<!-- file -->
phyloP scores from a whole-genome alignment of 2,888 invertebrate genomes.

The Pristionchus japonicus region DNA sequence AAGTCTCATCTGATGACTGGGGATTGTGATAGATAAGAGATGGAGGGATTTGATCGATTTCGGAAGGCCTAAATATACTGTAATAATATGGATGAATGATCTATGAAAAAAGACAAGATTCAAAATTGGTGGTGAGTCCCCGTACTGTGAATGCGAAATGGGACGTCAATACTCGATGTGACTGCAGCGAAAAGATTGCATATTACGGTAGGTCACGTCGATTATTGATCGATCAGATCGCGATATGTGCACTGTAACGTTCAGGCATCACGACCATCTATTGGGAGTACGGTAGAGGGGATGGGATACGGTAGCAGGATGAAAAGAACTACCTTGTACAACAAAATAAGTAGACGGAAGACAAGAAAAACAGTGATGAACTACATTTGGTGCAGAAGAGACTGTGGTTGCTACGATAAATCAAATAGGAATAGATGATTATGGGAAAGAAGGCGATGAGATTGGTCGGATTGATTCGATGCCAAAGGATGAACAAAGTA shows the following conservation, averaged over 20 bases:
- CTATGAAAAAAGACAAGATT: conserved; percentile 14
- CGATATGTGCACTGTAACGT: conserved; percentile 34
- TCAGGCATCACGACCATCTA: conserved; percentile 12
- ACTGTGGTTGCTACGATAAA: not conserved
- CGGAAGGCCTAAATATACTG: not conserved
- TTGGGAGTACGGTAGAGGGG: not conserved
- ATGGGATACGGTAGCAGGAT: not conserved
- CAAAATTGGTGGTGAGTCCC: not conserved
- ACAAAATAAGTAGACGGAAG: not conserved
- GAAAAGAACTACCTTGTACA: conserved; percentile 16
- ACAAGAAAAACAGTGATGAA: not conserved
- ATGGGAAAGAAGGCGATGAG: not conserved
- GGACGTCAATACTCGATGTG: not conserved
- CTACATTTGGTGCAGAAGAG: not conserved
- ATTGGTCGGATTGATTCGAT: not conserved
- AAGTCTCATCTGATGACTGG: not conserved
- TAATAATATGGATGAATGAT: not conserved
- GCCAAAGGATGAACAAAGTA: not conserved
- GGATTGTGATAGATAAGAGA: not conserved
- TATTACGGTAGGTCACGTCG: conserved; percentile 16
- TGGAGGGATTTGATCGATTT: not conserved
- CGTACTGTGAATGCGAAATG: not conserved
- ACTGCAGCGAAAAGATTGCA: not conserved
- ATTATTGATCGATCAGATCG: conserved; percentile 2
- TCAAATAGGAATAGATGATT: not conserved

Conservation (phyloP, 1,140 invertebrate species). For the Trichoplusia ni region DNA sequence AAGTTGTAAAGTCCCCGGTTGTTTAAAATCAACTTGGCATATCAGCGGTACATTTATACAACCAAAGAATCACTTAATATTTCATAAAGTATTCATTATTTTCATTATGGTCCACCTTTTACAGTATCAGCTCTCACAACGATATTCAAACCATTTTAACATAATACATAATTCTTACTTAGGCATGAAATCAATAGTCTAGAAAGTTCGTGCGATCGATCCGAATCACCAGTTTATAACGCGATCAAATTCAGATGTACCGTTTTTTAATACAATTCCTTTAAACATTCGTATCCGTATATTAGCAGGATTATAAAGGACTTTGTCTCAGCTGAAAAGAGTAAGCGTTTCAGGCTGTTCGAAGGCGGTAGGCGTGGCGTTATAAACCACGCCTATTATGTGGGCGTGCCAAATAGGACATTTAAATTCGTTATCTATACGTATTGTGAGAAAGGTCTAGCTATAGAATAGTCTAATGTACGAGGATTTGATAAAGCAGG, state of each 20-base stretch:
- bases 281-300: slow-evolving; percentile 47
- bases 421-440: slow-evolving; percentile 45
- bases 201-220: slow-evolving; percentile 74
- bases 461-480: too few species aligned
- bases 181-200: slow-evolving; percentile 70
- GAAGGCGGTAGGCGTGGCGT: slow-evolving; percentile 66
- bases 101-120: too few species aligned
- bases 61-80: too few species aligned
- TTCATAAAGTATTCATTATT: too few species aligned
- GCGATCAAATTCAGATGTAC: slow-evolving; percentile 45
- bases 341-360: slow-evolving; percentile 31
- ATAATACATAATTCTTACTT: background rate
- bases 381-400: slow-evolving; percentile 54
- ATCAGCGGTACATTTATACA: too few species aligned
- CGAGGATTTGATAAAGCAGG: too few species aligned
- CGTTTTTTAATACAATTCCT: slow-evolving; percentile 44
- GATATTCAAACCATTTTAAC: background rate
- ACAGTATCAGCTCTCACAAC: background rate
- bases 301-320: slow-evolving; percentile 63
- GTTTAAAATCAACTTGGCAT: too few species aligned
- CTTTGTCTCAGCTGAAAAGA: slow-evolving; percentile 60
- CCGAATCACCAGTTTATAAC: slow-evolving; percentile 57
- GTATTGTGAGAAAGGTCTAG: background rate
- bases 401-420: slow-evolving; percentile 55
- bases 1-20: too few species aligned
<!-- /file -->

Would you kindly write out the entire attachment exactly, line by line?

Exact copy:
phyloP scores from a whole-genome alignment of 2,888 invertebrate genomes.

The Pristionchus japonicus region DNA sequence AAGTCTCATCTGATGACTGGGGATTGTGATAGATAAGAGATGGAGGGATTTGATCGATTTCGGAAGGCCTAAATATACTGTAATAATATGGATGAATGATCTATGAAAAAAGACAAGATTCAAAATTGGTGGTGAGTCCCCGTACTGTGAATGCGAAATGGGACGTCAATACTCGATGTGACTGCAGCGAAAAGATTGCATATTACGGTAGGTCACGTCGATTATTGATCGATCAGATCGCGATATGTGCACTGTAACGTTCAGGCATCACGACCATCTATTGGGAGTACGGTAGAGGGGATGGGATACGGTAGCAGGATGAAAAGAACTACCTTGTACAACAAAATAAGTAGACGGAAGACAAGAAAAACAGTGATGAACTACATTTGGTGCAGAAGAGACTGTGGTTGCTACGATAAATCAAATAGGAATAGATGATTATGGGAAAGAAGGCGATGAGATTGGTCGGATTGATTCGATGCCAAAGGATGAACAAAGTA shows the following conservation, averaged over 20 bases:
- CTATGAAAAAAGACAAGATT: conserved; percentile 14
- CGATATGTGCACTGTAACGT: conserved; percentile 34
- TCAGGCATCACGACCATCTA: conserved; percentile 12
- ACTGTGGTTGCTACGATAAA: not conserved
- CGGAAGGCCTAAATATACTG: not conserved
- TTGGGAGTACGGTAGAGGGG: not conserved
- ATGGGATACGGTAGCAGGAT: not conserved
- CAAAATTGGTGGTGAGTCCC: not conserved
- ACAAAATAAGTAGACGGAAG: not conserved
- GAAAAGAACTACCTTGTACA: conserved; percentile 16
- ACAAGAAAAACAGTGATGAA: not conserved
- ATGGGAAAGAAGGCGATGAG: not conserved
- GGACGTCAATACTCGATGTG: not conserved
- CTACATTTGGTGCAGAAGAG: not conserved
- ATTGGTCGGATTGATTCGAT: not conserved
- AAGTCTCATCTGATGACTGG: not conserved
- TAATAATATGGATGAATGAT: not conserved
- GCCAAAGGATGAACAAAGTA: not conserved
- GGATTGTGATAGATAAGAGA: not conserved
- TATTACGGTAGGTCACGTCG: conserved; percentile 16
- TGGAGGGATTTGATCGATTT: not conserved
- CGTACTGTGAATGCGAAATG: not conserved
- ACTGCAGCGAAAAGATTGCA: not conserved
- ATTATTGATCGATCAGATCG: conserved; percentile 2
- TCAAATAGGAATAGATGATT: not conserved

Conservation (phyloP, 1,140 invertebrate species). For the Trichoplusia ni region DNA sequence AAGTTGTAAAGTCCCCGGTTGTTTAAAATCAACTTGGCATATCAGCGGTACATTTATACAACCAAAGAATCACTTAATATTTCATAAAGTATTCATTATTTTCATTATGGTCCACCTTTTACAGTATCAGCTCTCACAACGATATTCAAACCATTTTAACATAATACATAATTCTTACTTAGGCATGAAATCAATAGTCTAGAAAGTTCGTGCGATCGATCCGAATCACCAGTTTATAACGCGATCAAATTCAGATGTACCGTTTTTTAATACAATTCCTTTAAACATTCGTATCCGTATATTAGCAGGATTATAAAGGACTTTGTCTCAGCTGAAAAGAGTAAGCGTTTCAGGCTGTTCGAAGGCGGTAGGCGTGGCGTTATAAACCACGCCTATTATGTGGGCGTGCCAAATAGGACATTTAAATTCGTTATCTATACGTATTGTGAGAAAGGTCTAGCTATAGAATAGTCTAATGTACGAGGATTTGATAAAGCAGG, state of each 20-base stretch:
- bases 281-300: slow-evolving; percentile 47
- bases 421-440: slow-evolving; percentile 45
- bases 201-220: slow-evolving; percentile 74
- bases 461-480: too few species aligned
- bases 181-200: slow-evolving; percentile 70
- GAAGGCGGTAGGCGTGGCGT: slow-evolving; percentile 66
- bases 101-120: too few species aligned
- bases 61-80: too few species aligned
- TTCATAAAGTATTCATTATT: too few species aligned
- GCGATCAAATTCAGATGTAC: slow-evolving; percentile 45
- bases 341-360: slow-evolving; percentile 31
- ATAATACATAATTCTTACTT: background rate
- bases 381-400: slow-evolving; percentile 54
- ATCAGCGGTACATTTATACA: too few species aligned
- CGAGGATTTGATAAAGCAGG: too few species aligned
- CGTTTTTTAATACAATTCCT: slow-evolving; percentile 44
- GATATTCAAACCATTTTAAC: background rate
- ACAGTATCAGCTCTCACAAC: background rate
- bases 301-320: slow-evolving; percentile 63
- GTTTAAAATCAACTTGGCAT: too few species aligned
- CTTTGTCTCAGCTGAAAAGA: slow-evolving; percentile 60
- CCGAATCACCAGTTTATAAC: slow-evolving; percentile 57
- GTATTGTGAGAAAGGTCTAG: background rate
- bases 401-420: slow-evolving; percentile 55
- bases 1-20: too few species aligned